As of April 2016, there have been significant changes to UK Immigration Law. In order to satisfy the requirements for a Tier 2 (General) Visa, individuals from Non-EU countries wishing to settle in the UK are required to earn above £35,000 PA. While the law has been caveated to ensure that certain professions (such as nursing) do not have to comply with this change, the vast majority of professions will be subjected to the impending changes. While the aim of this change has been to cut net migration down from 60,000 to 20,000 people per year, it is arguable that the changes that are to be implemented have failed to fully consider a number of concerns raised by the Migration Advisory Committee 2015 Report .
A primary issue of concern of the Migration Advisory Committee was the use of a a purely economic test as criteria for immigration to the UK. While the committee accepted that salary is a basic, blunt and in many respects and effective method for judging the economic value of an employee,the committee was reluctant it as the only factor that should be considered.The committee broadly supported the use of a wider criteria as suggested by the Organisation for Economic Co-Operation and Development (OECD). This approach would take into account factors outside of salary such as the function of the employee (i.e performing a public service).While the law has taken this into account shortage professions (a restrictive list comprised of technically skilled jobs such as engineers and medical professionals), the vast majority of workers will not be subject to this exception.
An additional concern raised by the report was the effect that a £35,000 wage threshold would have on graduates and other younger workers who’s full economic value and potential would not realised under the current rules. Given that the average graduate salary stands at £20,000 PA, with the Top 100 graduate employers paying a higher average of £29,000 PA, the overwhelming majority of graduate jobs will not satisfy the requirements of the Tier 2 visa. While the current law has made exceptions for PhD level Jobs and certain protected professions, the changes to the Tier 2 visa will deny many students the right to settle in the UK post completion of their studies.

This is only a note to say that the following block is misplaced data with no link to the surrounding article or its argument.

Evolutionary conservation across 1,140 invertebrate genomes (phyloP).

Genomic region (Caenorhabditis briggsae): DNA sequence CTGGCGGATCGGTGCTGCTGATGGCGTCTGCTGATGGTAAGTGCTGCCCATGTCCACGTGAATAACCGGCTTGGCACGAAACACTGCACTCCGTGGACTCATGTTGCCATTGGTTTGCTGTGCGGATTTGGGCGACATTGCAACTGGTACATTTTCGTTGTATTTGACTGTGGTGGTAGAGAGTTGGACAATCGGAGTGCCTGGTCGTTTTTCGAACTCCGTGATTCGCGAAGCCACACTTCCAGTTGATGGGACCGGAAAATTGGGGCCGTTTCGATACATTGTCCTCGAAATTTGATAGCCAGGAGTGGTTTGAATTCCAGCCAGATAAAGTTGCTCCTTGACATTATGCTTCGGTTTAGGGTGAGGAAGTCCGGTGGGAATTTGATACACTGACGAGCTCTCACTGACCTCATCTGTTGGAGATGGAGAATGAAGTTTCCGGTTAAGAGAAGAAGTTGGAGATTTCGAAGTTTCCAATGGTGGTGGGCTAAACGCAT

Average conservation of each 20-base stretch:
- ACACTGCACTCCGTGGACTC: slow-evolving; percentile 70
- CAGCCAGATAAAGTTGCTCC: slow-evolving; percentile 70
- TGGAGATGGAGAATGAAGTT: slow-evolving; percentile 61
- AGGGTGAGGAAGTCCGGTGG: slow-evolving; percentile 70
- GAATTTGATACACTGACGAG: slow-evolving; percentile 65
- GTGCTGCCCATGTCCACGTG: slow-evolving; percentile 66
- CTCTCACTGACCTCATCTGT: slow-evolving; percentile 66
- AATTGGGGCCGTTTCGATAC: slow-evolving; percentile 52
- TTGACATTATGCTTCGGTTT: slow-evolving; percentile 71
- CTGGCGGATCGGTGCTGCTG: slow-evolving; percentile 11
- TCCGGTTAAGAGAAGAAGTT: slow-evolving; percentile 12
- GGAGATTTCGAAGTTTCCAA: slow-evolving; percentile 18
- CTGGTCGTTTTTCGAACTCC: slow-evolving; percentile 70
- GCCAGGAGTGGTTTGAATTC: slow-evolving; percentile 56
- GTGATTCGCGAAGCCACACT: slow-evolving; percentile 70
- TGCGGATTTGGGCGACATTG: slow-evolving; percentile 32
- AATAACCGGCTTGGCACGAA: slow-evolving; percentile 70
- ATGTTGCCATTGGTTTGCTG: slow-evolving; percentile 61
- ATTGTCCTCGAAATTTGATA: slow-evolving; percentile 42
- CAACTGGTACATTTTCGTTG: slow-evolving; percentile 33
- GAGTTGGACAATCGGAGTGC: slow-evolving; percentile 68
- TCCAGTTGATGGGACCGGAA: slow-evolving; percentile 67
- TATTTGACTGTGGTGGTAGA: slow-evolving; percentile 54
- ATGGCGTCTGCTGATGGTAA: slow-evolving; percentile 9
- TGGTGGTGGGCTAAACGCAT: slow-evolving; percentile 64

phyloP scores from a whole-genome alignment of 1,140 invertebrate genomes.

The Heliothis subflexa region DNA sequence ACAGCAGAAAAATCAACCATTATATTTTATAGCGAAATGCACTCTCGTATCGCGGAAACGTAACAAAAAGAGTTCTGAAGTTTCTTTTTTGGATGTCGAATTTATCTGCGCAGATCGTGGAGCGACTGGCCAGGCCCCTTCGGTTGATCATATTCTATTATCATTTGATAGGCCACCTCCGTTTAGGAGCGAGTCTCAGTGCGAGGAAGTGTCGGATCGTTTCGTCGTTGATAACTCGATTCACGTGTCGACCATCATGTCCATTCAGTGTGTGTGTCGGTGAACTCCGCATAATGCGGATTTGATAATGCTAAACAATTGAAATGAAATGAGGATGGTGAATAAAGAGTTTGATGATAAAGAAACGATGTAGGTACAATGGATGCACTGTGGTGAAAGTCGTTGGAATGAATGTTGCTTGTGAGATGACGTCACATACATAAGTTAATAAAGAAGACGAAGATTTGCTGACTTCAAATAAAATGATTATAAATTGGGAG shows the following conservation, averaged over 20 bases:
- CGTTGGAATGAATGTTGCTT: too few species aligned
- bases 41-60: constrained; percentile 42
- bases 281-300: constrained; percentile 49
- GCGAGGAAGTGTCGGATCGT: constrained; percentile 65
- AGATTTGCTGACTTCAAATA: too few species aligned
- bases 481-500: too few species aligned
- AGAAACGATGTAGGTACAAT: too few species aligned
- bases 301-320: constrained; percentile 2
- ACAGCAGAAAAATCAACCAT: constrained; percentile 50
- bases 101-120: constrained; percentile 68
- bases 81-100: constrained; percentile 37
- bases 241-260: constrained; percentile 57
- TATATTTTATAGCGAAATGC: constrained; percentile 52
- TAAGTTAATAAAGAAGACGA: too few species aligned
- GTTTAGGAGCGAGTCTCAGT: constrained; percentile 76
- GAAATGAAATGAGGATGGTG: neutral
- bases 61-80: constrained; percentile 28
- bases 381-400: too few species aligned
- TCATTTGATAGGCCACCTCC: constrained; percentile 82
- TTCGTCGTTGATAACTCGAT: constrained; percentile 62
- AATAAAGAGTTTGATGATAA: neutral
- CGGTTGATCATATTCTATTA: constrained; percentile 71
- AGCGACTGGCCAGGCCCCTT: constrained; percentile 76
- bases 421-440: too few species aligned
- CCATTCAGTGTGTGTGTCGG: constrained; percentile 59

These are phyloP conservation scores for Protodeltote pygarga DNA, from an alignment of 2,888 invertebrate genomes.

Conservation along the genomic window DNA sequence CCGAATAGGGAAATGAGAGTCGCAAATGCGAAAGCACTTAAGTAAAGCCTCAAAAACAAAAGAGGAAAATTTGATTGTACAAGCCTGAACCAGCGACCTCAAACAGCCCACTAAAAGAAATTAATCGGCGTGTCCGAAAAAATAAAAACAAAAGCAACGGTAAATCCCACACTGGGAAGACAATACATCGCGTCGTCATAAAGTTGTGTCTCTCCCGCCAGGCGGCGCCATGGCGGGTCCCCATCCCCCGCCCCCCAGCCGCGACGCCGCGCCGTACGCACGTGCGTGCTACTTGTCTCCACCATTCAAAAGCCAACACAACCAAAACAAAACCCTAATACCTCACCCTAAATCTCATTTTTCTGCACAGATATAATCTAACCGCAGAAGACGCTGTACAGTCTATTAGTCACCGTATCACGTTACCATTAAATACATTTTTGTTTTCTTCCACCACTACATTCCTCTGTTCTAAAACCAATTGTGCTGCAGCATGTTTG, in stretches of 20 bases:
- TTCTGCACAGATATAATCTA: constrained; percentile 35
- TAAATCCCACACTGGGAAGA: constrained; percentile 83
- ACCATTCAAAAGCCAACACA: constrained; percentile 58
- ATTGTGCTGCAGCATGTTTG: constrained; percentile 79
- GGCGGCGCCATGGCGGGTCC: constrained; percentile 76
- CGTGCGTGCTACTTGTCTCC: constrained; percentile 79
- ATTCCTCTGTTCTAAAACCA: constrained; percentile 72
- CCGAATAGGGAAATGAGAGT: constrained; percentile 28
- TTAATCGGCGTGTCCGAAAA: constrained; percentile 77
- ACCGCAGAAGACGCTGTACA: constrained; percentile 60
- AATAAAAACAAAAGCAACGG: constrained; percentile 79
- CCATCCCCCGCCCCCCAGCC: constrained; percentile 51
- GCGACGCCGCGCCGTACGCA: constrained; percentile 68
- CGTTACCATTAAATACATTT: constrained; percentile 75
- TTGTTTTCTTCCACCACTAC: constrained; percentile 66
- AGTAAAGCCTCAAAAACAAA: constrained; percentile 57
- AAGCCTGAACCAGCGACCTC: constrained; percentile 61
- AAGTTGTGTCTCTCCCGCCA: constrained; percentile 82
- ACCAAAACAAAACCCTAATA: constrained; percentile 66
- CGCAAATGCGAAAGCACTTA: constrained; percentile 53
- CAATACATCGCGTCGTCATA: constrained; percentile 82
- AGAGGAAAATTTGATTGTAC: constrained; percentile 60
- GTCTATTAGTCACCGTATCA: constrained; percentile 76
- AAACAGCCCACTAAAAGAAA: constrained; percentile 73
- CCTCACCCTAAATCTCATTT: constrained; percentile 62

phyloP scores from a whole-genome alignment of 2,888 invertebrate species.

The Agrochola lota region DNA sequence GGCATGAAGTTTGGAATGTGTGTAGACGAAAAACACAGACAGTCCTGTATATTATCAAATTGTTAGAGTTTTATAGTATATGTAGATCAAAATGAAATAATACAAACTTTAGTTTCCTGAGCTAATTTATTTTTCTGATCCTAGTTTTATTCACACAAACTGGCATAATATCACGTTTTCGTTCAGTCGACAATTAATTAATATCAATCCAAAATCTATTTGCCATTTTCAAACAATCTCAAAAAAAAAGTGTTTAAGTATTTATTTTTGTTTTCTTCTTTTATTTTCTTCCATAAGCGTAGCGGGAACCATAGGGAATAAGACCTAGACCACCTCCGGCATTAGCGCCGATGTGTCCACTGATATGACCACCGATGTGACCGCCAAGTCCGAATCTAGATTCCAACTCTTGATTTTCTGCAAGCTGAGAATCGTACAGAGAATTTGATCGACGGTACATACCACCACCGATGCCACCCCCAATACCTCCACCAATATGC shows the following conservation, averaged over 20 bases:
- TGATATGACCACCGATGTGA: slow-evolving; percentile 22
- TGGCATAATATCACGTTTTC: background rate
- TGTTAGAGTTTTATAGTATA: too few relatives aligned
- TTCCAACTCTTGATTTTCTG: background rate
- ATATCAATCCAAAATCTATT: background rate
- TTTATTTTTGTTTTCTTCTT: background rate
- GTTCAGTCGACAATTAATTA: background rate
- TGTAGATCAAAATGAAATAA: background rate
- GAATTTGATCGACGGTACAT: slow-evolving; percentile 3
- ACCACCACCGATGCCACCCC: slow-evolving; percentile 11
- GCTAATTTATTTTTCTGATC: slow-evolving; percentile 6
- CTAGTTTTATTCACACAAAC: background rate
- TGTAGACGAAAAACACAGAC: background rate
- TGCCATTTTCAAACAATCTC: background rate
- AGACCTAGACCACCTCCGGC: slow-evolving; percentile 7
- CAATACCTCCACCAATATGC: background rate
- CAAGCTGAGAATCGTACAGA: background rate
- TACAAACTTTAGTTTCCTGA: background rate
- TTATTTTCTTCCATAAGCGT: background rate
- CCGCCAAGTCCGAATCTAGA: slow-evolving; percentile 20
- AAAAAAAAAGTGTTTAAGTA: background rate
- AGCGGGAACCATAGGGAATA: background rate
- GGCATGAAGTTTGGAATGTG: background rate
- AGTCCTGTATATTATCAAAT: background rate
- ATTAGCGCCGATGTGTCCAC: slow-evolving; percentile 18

A final consideration that the report does not raise is the issue of the earnings threshold for Non-EU workers In relation to the national average wage. The new £35,000 minimum earnings threshold is 33.4% greater than the current national median earnings figure of £26,244. While there are clear policy reasons for having a cap that is sufficiently high in order to limit migration to the UK, the current law creates a number of problems.
A threshold of £35,000 may limit the areas in which Non-EU workers will be able to find work to London and the South East where a significant proportion of jobs will pay more than £35,000 PA. In certain circumstances, a within national company may pay significantly more to employees simply because of geographical location (for instance, a Training Contract at a Law firm may pay employees in excess of £35,000 in London compared to £27,000 in English Regions). As it stands, the current law fails to recognise this wage disparity and while the government remains committed to growing cities outside of London in line with the “Northern Powerhouse Policy” the current proposals stand to hinder these plans.
It is clear from the issues raised above, that there are a number of important issues with the new earnings threshold that should be addressed.The following solutions have been proposed to address these issues.
In a report by the institute of Economic Affairs, it was suggested that migration may be curbed by means of increasing the price of an entry visa to the UK. The rationale for this would be that a higher visa fee would attract “only economically active migrants whose earnings would have to be sufficiently high to justify the visa fee”.By doing this, skilled migrants whose wages fall below the current threshold would be able to work in the UK.
While this system may be effective in practice, it is yet to be operated in practice and subsequently it’s effectiveness has been questioned.
Another proposal that has been made is to reduce the £35,000 threshold outside of London and introducing caveats to the current law for graduates from UK universities. As has been previously addressed in this article the use of a blanket threshold “for all industries is inherently unfair” . By reducing the £35,000 minimum earnings threshold outside of London to a figure closer to the national median wage or by looking at wages for equivocal jobs in and outside of London, cities outside of London are more likely to benefit positively from Non-EU migrant labour. In addition to this change, a exemption (whether temporary or otherwise) from the minimum earnings threshold for graduates would allow the UK to realise the full economic value of graduates better then under the new regime.
While Government has clearly tried to deter and control migration into the UK, it is clear that the the current proposals do not provide a finite solution to the issue. In imposing a £35,000 minimum earnings threshold, the UK stands to loose workers that the economy relies on.